Simon Beaufoy’s script for Among Giants follows a motley crew of laborers hired to paint miles of electrical columns lining the Yorkshire moors. Since the movie was written before Beaufoy’s The Full Monty, it appears he has since improved on a formula. Monty‘s misfit band dropped trou because stripping was the best-paying gig in town, but we can’t be sure why anyone needs foreman Ray (Pete Postlethwaite) and his boys to slap a new coat on hundred-foot pylons in the middle of nowhere, and at such risk: they’re on a rigid timetable, since the voltage is due to rev up again soon. Still, only sporadic attention is paid to any race-the-clock anxiety once enigmatic drifter Gerry (Rachel Griffiths) backpacks her way into a place on the crew and into Ray’s bed. While Postlethwaite cuts a quick swath through Beaufoy’s typically wry-and-whimsical, school-of-hard-knocks dialogue, Griffiths is just listless. What really draws our attention are those mammoth pylons, which seem less a hokey metaphor for the perils of love than a good excuse for director Sam Miller to take panoramic advantage of the drearily beautiful, rain-soaked Yorkshire countryside. Among Giants isn’t much of a movie, but it makes a fine landscape painting.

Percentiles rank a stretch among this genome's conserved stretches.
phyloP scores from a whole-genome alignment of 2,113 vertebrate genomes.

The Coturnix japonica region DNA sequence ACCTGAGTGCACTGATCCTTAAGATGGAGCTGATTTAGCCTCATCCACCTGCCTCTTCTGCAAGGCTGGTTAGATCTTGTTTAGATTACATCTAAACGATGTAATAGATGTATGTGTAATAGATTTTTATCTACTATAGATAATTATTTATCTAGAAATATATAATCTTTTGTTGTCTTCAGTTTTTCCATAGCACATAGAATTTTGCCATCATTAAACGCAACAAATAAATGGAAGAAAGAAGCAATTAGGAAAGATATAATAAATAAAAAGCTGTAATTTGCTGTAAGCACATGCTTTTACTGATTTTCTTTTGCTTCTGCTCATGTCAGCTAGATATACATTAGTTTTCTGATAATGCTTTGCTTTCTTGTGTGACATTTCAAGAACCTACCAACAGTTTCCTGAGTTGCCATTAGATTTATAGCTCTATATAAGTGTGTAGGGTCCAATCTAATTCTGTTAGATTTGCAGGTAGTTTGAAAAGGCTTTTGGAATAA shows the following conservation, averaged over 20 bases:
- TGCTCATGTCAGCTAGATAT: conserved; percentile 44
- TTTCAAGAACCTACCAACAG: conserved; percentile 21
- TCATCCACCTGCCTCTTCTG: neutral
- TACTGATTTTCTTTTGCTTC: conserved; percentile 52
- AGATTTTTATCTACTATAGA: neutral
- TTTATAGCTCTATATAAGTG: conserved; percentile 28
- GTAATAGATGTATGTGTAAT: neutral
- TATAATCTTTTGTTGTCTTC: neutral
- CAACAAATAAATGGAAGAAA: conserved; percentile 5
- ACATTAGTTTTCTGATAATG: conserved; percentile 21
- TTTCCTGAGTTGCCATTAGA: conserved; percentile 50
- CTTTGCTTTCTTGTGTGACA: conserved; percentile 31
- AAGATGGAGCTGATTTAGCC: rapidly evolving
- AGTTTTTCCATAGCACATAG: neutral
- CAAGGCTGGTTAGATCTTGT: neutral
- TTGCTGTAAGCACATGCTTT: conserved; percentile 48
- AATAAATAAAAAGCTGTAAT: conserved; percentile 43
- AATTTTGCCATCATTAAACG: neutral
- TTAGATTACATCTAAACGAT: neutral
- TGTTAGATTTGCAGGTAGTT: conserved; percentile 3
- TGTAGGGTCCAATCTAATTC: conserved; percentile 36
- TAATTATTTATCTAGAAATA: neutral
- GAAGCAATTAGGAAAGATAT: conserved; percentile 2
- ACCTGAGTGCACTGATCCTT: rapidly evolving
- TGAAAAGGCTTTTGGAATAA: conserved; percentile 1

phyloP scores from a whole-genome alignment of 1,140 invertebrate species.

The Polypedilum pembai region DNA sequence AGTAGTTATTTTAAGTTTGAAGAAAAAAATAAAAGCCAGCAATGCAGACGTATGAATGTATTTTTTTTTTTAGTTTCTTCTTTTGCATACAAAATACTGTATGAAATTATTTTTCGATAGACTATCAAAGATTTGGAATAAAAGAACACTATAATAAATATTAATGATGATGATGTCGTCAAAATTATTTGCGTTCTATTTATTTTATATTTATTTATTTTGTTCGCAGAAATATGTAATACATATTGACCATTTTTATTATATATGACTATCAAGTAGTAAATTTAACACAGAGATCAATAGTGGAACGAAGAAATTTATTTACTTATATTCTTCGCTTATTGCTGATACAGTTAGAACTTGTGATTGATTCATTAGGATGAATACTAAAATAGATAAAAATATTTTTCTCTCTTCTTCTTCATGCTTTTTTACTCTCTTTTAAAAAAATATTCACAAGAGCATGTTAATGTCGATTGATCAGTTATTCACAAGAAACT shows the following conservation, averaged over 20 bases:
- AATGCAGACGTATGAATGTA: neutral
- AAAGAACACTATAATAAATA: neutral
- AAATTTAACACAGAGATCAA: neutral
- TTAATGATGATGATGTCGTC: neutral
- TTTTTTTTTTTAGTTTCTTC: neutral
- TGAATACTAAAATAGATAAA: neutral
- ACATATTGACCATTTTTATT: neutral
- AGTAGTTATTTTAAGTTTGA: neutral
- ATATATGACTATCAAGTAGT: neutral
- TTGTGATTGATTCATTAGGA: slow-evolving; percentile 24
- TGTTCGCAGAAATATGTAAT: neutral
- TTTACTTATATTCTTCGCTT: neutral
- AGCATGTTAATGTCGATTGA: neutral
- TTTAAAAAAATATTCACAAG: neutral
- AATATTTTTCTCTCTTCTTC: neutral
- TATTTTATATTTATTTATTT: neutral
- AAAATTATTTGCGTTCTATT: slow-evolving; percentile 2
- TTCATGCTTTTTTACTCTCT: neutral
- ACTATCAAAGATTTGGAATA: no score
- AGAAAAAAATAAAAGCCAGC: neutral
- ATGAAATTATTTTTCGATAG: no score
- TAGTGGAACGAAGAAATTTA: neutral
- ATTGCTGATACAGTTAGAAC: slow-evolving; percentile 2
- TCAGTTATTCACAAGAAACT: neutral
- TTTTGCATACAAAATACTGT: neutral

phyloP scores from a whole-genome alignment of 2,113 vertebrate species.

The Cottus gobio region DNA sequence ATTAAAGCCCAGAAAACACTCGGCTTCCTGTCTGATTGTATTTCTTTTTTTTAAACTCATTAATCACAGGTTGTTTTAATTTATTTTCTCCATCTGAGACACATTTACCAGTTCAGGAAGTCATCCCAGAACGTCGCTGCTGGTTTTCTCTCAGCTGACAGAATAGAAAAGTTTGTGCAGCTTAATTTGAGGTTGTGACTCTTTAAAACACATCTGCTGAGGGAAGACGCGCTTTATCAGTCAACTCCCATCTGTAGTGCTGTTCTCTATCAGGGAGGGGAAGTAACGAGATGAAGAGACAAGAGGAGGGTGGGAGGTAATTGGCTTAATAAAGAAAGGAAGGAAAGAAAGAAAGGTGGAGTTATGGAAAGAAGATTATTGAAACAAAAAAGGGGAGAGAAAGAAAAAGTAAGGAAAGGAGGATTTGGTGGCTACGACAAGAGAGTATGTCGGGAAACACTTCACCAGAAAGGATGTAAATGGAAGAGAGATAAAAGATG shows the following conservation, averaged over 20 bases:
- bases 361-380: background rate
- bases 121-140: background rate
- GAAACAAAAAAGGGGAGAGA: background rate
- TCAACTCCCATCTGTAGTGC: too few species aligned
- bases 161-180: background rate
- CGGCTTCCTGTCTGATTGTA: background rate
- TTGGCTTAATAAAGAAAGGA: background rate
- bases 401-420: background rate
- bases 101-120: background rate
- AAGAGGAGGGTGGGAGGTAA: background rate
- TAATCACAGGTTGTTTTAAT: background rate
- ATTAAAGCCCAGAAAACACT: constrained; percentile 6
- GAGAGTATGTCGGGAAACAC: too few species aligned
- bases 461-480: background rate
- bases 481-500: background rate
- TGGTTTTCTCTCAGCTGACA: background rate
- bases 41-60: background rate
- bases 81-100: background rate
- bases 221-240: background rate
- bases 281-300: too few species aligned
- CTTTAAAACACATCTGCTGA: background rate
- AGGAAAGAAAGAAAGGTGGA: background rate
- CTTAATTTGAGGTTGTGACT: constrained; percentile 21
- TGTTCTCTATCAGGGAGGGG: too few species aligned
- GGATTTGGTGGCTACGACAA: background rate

This article from the Village Voice Archive was posted on March 23, 1999